Friday 22 August 2008

Motor boats

There was only one boat row sailing under the rocky cliffs of the Costa Brava and that was OB. 90% of all other boats were motor powered. Day trippers and cove hoppers with horse power enough, at the push of a lever, to go where they wanted when they wanted. A few days before, wrestling every mile from headwinds, I’d been envious, nay, downright ready to amputate OB’s elegant stern, rig a 20hp outboard on the aft bulkhead and power off to where ever caprice dictated.

But after four days at sea I was back, firmly rooting for the Mediterranean row sailors of which, experience has led me to suspect, I am the only one. And although we happily shared the waters with our motor powered cousins their come as you please, go as you please, drive-in-pointless-circles-kicking-up-awesome-wake attitude often hampered our forward progress. In more frequented areas motor boat wake became a bigger problem than the lack of wind or the mid-day sun. Often OB would be on her beam ends, one oar pointing to the sea bed the other to the pure blue sky, her masts grinding in their steps and her bows slamming into steep waves, as painful to bear as a sharp chisel glancing off a piece of oak into a soft thumb.

So when the wind came fair we were happy to miss the many other coves under our lee and head off shore, where the measured waves of a force three slapped and gurgled down OB’s hull in a familiar, predictable manner. The land became veiled in haze as we made the jump from el Cap de Begur to el Cap de Norfeu. But at the last minute I turned back in shore remembering that a yachtsman had once told me that there was a current setting north between Les Illes Medes and the mainland. I thought it would be worth catching and headed into the narrow strait, where traffic throbbed between l’Estartit and the islands as thick as rush hour on Barcelona’s Gran Via. Needless to say there was no current. No wind either. And I rowed through the topsy-turvy waters, at one point giving way to a large motor yacht whose skipper I could see jawing to a topless girl on the foredeck.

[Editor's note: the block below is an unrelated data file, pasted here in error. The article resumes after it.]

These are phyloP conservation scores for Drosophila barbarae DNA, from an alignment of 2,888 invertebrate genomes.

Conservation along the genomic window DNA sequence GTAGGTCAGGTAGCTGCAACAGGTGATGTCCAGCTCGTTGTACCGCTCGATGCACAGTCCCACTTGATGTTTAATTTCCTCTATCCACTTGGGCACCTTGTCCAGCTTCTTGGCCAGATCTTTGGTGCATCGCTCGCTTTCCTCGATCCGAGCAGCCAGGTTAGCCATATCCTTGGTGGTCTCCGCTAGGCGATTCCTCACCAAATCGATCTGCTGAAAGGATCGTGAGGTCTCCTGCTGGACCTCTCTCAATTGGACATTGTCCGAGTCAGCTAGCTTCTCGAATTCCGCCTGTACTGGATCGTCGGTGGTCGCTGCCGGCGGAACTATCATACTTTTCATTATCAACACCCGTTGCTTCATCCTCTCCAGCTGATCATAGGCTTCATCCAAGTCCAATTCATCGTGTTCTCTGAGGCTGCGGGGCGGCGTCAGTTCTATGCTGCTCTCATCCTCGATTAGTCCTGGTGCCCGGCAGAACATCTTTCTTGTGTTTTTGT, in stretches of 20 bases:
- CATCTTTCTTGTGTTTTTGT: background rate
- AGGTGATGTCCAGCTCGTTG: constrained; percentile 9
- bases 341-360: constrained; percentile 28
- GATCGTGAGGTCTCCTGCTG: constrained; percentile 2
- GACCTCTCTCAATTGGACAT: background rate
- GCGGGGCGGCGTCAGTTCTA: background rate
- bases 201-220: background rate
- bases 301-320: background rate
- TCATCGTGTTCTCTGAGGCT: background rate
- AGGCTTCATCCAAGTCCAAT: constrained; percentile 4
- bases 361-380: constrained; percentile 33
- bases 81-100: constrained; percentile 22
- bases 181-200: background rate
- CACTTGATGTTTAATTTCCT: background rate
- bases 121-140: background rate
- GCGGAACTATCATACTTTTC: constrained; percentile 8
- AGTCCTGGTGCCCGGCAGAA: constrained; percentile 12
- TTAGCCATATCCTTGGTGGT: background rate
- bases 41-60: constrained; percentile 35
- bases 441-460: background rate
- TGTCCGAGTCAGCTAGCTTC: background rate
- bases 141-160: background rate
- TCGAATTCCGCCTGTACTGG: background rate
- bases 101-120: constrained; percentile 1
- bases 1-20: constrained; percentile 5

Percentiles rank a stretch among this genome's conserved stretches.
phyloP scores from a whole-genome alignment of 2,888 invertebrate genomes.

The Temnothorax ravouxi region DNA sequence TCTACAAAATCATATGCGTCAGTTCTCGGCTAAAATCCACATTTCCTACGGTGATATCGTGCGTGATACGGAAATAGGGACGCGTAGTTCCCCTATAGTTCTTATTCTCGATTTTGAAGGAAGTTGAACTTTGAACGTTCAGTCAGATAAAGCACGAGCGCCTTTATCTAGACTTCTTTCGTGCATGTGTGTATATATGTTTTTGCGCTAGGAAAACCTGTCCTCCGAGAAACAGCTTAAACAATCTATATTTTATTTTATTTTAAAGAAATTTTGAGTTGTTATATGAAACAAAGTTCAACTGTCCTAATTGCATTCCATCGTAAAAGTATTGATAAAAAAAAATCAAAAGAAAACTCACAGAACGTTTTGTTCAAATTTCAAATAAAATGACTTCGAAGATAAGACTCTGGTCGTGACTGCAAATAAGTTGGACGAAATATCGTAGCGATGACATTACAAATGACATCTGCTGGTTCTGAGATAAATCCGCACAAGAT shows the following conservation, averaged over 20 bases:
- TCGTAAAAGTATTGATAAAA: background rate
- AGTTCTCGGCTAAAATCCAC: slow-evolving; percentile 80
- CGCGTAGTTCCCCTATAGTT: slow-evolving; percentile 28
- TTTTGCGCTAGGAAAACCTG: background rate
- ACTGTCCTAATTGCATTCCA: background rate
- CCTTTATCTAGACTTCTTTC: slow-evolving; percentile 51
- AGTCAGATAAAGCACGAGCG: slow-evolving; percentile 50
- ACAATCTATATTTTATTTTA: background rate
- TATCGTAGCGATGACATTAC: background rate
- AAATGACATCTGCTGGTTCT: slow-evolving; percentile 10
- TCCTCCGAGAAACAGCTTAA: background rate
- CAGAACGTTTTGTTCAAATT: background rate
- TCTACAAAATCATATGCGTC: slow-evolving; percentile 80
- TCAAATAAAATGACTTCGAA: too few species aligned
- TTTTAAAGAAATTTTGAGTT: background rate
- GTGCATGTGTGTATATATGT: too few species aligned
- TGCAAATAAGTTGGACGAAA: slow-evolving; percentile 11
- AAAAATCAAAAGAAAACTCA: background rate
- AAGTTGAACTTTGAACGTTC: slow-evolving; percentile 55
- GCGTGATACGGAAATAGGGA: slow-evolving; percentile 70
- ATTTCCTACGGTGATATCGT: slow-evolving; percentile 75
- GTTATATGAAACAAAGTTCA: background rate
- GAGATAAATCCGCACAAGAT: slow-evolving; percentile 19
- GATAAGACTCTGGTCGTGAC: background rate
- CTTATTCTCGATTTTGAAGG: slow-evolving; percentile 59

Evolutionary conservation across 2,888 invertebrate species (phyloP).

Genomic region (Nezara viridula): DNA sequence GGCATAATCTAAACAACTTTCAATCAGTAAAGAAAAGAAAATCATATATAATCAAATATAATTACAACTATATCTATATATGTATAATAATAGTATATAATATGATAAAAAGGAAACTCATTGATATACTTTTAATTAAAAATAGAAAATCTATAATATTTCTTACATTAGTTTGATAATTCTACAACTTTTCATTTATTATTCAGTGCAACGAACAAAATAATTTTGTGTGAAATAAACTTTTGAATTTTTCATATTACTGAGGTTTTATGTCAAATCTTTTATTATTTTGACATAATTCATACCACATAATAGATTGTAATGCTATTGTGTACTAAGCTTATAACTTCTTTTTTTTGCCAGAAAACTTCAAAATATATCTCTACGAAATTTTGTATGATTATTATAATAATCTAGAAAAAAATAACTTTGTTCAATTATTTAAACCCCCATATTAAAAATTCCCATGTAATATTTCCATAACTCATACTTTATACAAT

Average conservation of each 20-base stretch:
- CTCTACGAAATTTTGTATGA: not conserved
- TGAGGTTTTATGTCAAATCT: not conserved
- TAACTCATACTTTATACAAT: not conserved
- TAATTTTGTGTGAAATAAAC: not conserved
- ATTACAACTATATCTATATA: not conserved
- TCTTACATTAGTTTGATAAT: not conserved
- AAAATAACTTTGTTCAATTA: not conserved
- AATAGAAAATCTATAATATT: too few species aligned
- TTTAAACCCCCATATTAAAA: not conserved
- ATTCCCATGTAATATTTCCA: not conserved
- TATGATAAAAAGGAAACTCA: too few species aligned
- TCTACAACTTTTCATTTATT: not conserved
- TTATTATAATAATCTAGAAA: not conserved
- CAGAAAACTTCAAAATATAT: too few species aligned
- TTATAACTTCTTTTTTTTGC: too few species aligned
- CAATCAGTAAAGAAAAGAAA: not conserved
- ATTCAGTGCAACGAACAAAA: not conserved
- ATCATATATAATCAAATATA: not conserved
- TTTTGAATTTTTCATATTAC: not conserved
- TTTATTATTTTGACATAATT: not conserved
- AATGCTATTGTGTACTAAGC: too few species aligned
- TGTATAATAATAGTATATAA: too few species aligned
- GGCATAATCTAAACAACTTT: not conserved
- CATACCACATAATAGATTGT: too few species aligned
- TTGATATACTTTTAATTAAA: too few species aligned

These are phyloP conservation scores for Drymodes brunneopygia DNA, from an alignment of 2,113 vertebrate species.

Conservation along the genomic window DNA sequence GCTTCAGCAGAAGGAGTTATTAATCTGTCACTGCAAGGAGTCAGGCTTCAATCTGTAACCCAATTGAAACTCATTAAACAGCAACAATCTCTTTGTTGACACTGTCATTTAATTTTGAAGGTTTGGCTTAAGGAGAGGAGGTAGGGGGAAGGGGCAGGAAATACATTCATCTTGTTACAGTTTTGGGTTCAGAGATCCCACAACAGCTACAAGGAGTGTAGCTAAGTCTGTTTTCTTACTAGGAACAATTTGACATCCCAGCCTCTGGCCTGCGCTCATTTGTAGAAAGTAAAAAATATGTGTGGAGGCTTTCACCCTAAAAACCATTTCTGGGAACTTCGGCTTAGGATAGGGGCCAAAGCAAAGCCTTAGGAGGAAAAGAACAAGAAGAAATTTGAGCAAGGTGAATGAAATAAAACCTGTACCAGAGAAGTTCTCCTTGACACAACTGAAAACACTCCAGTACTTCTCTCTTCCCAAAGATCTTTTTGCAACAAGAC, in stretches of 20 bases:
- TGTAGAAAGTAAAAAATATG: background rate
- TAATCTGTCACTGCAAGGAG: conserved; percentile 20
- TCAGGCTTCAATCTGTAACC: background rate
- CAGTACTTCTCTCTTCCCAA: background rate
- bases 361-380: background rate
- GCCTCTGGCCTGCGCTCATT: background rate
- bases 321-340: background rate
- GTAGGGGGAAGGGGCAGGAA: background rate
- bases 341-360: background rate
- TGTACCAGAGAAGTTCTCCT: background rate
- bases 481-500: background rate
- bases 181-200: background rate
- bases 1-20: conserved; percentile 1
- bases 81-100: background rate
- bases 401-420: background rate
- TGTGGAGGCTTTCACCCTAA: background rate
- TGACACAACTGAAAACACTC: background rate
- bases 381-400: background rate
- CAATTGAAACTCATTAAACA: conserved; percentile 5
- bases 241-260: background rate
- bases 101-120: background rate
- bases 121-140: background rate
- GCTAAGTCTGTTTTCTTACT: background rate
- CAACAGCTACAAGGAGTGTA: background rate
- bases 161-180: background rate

OB and I had been at sea for four days and I reckoned I must be looking pretty sweaty, tired and wan when an overloaded motor launch buzzed us and a suntanned wag shouted off the stern, ‘A castaway! Look a castaway!’

Out of the straits I hoisted the sails again and, much as Captain Kirk might say ‘beam me up Scotty’, urged OB to take me out to sea.

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